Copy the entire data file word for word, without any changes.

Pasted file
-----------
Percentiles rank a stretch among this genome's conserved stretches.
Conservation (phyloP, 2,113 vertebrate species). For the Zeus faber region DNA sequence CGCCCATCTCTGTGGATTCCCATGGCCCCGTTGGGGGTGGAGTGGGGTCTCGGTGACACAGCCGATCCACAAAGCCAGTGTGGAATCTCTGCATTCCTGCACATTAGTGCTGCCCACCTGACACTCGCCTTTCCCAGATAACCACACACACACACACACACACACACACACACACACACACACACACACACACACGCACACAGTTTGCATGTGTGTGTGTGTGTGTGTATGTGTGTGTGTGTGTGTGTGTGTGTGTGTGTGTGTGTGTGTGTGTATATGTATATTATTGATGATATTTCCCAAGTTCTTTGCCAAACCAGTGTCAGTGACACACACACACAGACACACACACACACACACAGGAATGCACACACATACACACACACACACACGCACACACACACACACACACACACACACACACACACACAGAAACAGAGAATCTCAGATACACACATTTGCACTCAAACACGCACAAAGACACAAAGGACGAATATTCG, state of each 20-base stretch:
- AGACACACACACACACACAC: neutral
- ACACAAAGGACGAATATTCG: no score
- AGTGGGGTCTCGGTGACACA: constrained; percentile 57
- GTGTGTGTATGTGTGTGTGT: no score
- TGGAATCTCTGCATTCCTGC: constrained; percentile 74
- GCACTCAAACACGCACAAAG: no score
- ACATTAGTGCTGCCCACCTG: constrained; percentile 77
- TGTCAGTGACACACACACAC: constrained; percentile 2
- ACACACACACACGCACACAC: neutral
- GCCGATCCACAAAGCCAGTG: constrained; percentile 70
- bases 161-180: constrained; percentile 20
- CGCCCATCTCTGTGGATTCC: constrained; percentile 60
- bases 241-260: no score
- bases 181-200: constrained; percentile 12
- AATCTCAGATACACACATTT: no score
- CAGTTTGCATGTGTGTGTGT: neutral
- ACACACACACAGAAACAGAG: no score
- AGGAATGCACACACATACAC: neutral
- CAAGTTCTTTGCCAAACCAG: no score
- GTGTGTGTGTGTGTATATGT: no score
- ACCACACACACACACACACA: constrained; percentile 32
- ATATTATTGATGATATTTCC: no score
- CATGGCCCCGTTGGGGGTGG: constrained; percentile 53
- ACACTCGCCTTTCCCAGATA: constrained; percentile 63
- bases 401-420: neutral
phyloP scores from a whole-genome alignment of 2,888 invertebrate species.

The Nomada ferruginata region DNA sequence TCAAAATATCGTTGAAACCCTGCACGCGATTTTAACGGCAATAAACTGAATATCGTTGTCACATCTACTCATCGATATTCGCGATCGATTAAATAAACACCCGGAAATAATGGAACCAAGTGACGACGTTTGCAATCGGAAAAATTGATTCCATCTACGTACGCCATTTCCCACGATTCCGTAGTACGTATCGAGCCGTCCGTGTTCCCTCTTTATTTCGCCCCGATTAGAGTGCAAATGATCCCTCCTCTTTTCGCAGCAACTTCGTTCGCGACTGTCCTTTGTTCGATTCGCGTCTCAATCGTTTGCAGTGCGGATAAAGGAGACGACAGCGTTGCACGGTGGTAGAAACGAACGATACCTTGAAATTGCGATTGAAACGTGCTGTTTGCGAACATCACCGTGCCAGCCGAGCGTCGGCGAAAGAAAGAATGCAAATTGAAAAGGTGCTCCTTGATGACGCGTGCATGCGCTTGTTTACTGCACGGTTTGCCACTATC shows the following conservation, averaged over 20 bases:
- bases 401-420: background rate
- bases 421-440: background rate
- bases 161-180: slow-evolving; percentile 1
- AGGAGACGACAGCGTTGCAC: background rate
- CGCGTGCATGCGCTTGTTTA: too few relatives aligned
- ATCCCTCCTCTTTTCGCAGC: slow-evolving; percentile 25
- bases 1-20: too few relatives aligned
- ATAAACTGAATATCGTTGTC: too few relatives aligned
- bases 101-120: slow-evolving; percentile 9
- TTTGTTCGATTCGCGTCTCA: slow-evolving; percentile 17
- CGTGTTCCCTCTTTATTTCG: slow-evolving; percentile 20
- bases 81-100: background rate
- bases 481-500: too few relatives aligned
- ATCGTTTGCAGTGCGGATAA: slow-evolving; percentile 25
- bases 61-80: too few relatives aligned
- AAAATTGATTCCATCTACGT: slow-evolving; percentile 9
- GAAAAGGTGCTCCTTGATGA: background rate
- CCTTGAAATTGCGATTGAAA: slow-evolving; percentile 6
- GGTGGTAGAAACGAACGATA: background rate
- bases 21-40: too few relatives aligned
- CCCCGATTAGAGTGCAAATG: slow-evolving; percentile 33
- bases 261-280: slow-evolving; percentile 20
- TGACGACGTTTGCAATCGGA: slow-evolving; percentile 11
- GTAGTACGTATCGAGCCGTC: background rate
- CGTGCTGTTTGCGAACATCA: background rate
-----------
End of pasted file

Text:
Percentiles rank a stretch among this genome's conserved stretches.
Conservation (phyloP, 2,113 vertebrate species). For the Zeus faber region DNA sequence CGCCCATCTCTGTGGATTCCCATGGCCCCGTTGGGGGTGGAGTGGGGTCTCGGTGACACAGCCGATCCACAAAGCCAGTGTGGAATCTCTGCATTCCTGCACATTAGTGCTGCCCACCTGACACTCGCCTTTCCCAGATAACCACACACACACACACACACACACACACACACACACACACACACACACACACACGCACACAGTTTGCATGTGTGTGTGTGTGTGTGTATGTGTGTGTGTGTGTGTGTGTGTGTGTGTGTGTGTGTGTGTGTGTATATGTATATTATTGATGATATTTCCCAAGTTCTTTGCCAAACCAGTGTCAGTGACACACACACACAGACACACACACACACACACAGGAATGCACACACATACACACACACACACACGCACACACACACACACACACACACACACACACACACACAGAAACAGAGAATCTCAGATACACACATTTGCACTCAAACACGCACAAAGACACAAAGGACGAATATTCG, state of each 20-base stretch:
- AGACACACACACACACACAC: neutral
- ACACAAAGGACGAATATTCG: no score
- AGTGGGGTCTCGGTGACACA: constrained; percentile 57
- GTGTGTGTATGTGTGTGTGT: no score
- TGGAATCTCTGCATTCCTGC: constrained; percentile 74
- GCACTCAAACACGCACAAAG: no score
- ACATTAGTGCTGCCCACCTG: constrained; percentile 77
- TGTCAGTGACACACACACAC: constrained; percentile 2
- ACACACACACACGCACACAC: neutral
- GCCGATCCACAAAGCCAGTG: constrained; percentile 70
- bases 161-180: constrained; percentile 20
- CGCCCATCTCTGTGGATTCC: constrained; percentile 60
- bases 241-260: no score
- bases 181-200: constrained; percentile 12
- AATCTCAGATACACACATTT: no score
- CAGTTTGCATGTGTGTGTGT: neutral
- ACACACACACAGAAACAGAG: no score
- AGGAATGCACACACATACAC: neutral
- CAAGTTCTTTGCCAAACCAG: no score
- GTGTGTGTGTGTGTATATGT: no score
- ACCACACACACACACACACA: constrained; percentile 32
- ATATTATTGATGATATTTCC: no score
- CATGGCCCCGTTGGGGGTGG: constrained; percentile 53
- ACACTCGCCTTTCCCAGATA: constrained; percentile 63
- bases 401-420: neutral
phyloP scores from a whole-genome alignment of 2,888 invertebrate species.

The Nomada ferruginata region DNA sequence TCAAAATATCGTTGAAACCCTGCACGCGATTTTAACGGCAATAAACTGAATATCGTTGTCACATCTACTCATCGATATTCGCGATCGATTAAATAAACACCCGGAAATAATGGAACCAAGTGACGACGTTTGCAATCGGAAAAATTGATTCCATCTACGTACGCCATTTCCCACGATTCCGTAGTACGTATCGAGCCGTCCGTGTTCCCTCTTTATTTCGCCCCGATTAGAGTGCAAATGATCCCTCCTCTTTTCGCAGCAACTTCGTTCGCGACTGTCCTTTGTTCGATTCGCGTCTCAATCGTTTGCAGTGCGGATAAAGGAGACGACAGCGTTGCACGGTGGTAGAAACGAACGATACCTTGAAATTGCGATTGAAACGTGCTGTTTGCGAACATCACCGTGCCAGCCGAGCGTCGGCGAAAGAAAGAATGCAAATTGAAAAGGTGCTCCTTGATGACGCGTGCATGCGCTTGTTTACTGCACGGTTTGCCACTATC shows the following conservation, averaged over 20 bases:
- bases 401-420: background rate
- bases 421-440: background rate
- bases 161-180: slow-evolving; percentile 1
- AGGAGACGACAGCGTTGCAC: background rate
- CGCGTGCATGCGCTTGTTTA: too few relatives aligned
- ATCCCTCCTCTTTTCGCAGC: slow-evolving; percentile 25
- bases 1-20: too few relatives aligned
- ATAAACTGAATATCGTTGTC: too few relatives aligned
- bases 101-120: slow-evolving; percentile 9
- TTTGTTCGATTCGCGTCTCA: slow-evolving; percentile 17
- CGTGTTCCCTCTTTATTTCG: slow-evolving; percentile 20
- bases 81-100: background rate
- bases 481-500: too few relatives aligned
- ATCGTTTGCAGTGCGGATAA: slow-evolving; percentile 25
- bases 61-80: too few relatives aligned
- AAAATTGATTCCATCTACGT: slow-evolving; percentile 9
- GAAAAGGTGCTCCTTGATGA: background rate
- CCTTGAAATTGCGATTGAAA: slow-evolving; percentile 6
- GGTGGTAGAAACGAACGATA: background rate
- bases 21-40: too few relatives aligned
- CCCCGATTAGAGTGCAAATG: slow-evolving; percentile 33
- bases 261-280: slow-evolving; percentile 20
- TGACGACGTTTGCAATCGGA: slow-evolving; percentile 11
- GTAGTACGTATCGAGCCGTC: background rate
- CGTGCTGTTTGCGAACATCA: background rate